By Asha Kreiling
The ocean’s most notorious and most feared creature is displaying some vulnerability of its own. Great white sharks are an incredibly fascinating but widely misunderstood species, as they are popularly known only as violent ocean predators and perpetuators of erratic attacks on human victims. Vital to balanced marine ecosystems, their role as a top predator makes great whites necessary for maintenance of its main prey’s population and all connected organisms lower down the food chain. The extinction of great white sharks would result in surges in prey populations and would have unpredictable consequences in ecosystem networks. Their dwindling population has caused environmental groups to push for their protection under California’s Endangered Species Act.
Commercial and sport fishing of great white sharks out to three miles in California state waters has been banned since 1994. In 2011, Governor Jerry Brown signed a bill banning the sale or possession of shark fins, the essential ingredient of popular Chinese dish, shark fin soup. However, great whites, especially juveniles, are unintentionally caught in gill-nets, a fishing apparatus that targets halibut, swordfish and white sea bass off California and Mexico’s Baja Peninsula. While fisherman are supposed to throw them back into the water, there is no penalty for or limit on this unintentional catching or “bycatch” of great whites — a sort of loophole in existing environmental laws that still allows sharks to be killed.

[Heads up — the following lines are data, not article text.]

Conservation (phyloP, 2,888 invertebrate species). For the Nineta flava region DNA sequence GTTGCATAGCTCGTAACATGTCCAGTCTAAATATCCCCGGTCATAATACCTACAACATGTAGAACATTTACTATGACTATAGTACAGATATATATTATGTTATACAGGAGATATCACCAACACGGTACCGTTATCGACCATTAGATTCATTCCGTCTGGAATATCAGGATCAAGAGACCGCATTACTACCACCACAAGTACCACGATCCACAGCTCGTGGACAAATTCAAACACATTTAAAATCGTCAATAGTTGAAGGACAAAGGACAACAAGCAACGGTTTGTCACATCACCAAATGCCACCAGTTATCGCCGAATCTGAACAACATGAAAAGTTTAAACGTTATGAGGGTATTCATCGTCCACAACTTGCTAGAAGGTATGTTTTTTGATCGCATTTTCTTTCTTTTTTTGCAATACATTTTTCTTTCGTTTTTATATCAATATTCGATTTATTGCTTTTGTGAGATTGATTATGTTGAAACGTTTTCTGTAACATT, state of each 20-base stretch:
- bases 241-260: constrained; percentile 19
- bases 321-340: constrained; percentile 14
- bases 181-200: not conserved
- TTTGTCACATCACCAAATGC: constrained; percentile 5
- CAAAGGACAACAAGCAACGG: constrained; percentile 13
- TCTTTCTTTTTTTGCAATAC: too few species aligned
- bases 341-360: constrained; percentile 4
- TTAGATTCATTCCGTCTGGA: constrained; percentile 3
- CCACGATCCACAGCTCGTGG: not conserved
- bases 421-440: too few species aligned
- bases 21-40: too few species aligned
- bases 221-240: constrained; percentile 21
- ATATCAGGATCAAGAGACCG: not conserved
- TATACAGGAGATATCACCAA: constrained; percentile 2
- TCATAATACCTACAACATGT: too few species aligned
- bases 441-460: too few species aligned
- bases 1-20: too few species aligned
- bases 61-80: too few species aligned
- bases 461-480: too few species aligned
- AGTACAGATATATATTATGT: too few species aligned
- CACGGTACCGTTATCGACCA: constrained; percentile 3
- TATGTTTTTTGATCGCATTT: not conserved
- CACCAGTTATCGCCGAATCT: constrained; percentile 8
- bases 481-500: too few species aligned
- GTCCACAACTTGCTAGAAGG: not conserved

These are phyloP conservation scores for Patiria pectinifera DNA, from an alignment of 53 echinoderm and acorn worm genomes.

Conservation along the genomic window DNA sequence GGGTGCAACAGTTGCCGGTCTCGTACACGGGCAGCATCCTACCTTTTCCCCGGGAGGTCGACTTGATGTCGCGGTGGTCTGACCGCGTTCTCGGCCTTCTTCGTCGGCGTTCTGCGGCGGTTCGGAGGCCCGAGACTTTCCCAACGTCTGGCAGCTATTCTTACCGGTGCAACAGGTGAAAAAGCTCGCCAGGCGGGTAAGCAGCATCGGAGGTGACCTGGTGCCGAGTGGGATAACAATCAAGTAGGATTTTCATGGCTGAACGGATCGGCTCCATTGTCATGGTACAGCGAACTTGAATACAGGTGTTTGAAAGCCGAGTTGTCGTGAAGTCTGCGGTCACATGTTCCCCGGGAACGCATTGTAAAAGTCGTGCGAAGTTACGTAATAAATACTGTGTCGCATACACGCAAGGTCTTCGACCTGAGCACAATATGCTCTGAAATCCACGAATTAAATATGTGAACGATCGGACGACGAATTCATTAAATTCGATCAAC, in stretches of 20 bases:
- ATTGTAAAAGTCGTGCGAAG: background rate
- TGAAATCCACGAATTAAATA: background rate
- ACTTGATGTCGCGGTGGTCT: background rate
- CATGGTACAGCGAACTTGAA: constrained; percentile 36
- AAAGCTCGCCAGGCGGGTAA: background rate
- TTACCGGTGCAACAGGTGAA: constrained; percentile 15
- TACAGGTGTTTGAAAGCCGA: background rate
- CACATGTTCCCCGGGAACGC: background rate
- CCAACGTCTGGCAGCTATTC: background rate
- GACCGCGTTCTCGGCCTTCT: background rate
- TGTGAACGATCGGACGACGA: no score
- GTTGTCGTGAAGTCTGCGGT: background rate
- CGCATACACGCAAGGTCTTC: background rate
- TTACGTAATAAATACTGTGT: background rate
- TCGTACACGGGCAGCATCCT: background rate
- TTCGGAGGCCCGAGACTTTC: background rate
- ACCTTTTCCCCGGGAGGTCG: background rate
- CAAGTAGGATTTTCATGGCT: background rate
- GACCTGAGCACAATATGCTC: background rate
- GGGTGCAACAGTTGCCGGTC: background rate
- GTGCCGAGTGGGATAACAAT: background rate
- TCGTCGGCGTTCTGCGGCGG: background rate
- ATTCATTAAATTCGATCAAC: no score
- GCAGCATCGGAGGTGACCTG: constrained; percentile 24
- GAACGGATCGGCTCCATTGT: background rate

After being presented evidence by state biologists and environmental groups that the great white population in two principal feeding grounds (off central California coast and Mexico’s Baja Peninsula) numbers less than 340, the California Fish and Game Commission voted last month to designate the great white shark as a candidate for the state’s endangered species list. This will launch a yearlong review by California’s Fish and Wildlife Department to determine whether they should formally classify great white sharks as an endangered species. The Fish and Wildlife Department will examine factors that threaten the continued existence of great whites such as modification or destruction of habitat, overexploitation, disease, and human activities.
During this in-depth investigation, great whites will be treated as endangered, and will be entitled to the full legal protection afforded to a listed species. Fish and Wildlife will make exceptions on a case-by-case basis, and will require special permits for scientific research and in the case of accidental capture. Otherwise, anyone caught hunting, pursuing or killing great white sharks off the coast of California could face criminal prosecution.
Australia and South Africa already have designated their great white shark species as endangered. Early next year, conservationists and shark lovers hope California, too, will make the decision to permanently protect this great denizen of the deep.